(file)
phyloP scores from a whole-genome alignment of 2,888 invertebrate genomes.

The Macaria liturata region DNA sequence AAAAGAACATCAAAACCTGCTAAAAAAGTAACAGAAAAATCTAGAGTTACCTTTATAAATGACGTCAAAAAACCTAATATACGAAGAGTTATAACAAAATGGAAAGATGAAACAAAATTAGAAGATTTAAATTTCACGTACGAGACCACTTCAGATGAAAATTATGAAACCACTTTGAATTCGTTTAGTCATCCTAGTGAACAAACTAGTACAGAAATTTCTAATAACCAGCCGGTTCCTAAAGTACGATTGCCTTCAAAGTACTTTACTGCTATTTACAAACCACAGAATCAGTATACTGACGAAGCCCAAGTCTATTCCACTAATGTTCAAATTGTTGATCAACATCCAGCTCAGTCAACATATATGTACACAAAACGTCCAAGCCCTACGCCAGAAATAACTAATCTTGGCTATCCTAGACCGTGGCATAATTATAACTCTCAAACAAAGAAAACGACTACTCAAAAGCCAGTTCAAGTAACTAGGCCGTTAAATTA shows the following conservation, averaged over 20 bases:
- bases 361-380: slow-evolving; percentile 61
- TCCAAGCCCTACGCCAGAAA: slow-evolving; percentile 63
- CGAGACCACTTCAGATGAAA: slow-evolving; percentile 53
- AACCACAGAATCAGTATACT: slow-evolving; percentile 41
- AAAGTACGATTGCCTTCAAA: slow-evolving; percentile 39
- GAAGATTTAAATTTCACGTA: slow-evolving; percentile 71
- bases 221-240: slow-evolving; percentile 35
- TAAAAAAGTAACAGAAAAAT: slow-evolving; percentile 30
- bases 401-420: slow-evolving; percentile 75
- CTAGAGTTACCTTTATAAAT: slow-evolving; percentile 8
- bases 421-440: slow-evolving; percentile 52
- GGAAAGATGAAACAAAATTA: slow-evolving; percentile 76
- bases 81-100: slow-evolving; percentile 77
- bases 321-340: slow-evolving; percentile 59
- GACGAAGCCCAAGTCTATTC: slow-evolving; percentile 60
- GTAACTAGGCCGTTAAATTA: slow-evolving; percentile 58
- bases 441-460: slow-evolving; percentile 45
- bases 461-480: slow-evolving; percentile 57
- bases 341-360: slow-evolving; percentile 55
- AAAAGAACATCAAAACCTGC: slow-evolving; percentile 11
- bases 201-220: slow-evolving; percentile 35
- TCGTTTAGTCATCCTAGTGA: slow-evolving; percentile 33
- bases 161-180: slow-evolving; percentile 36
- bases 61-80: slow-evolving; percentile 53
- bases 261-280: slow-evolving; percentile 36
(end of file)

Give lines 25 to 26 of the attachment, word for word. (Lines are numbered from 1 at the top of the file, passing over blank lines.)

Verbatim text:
- bases 161-180: slow-evolving; percentile 36
- bases 61-80: slow-evolving; percentile 53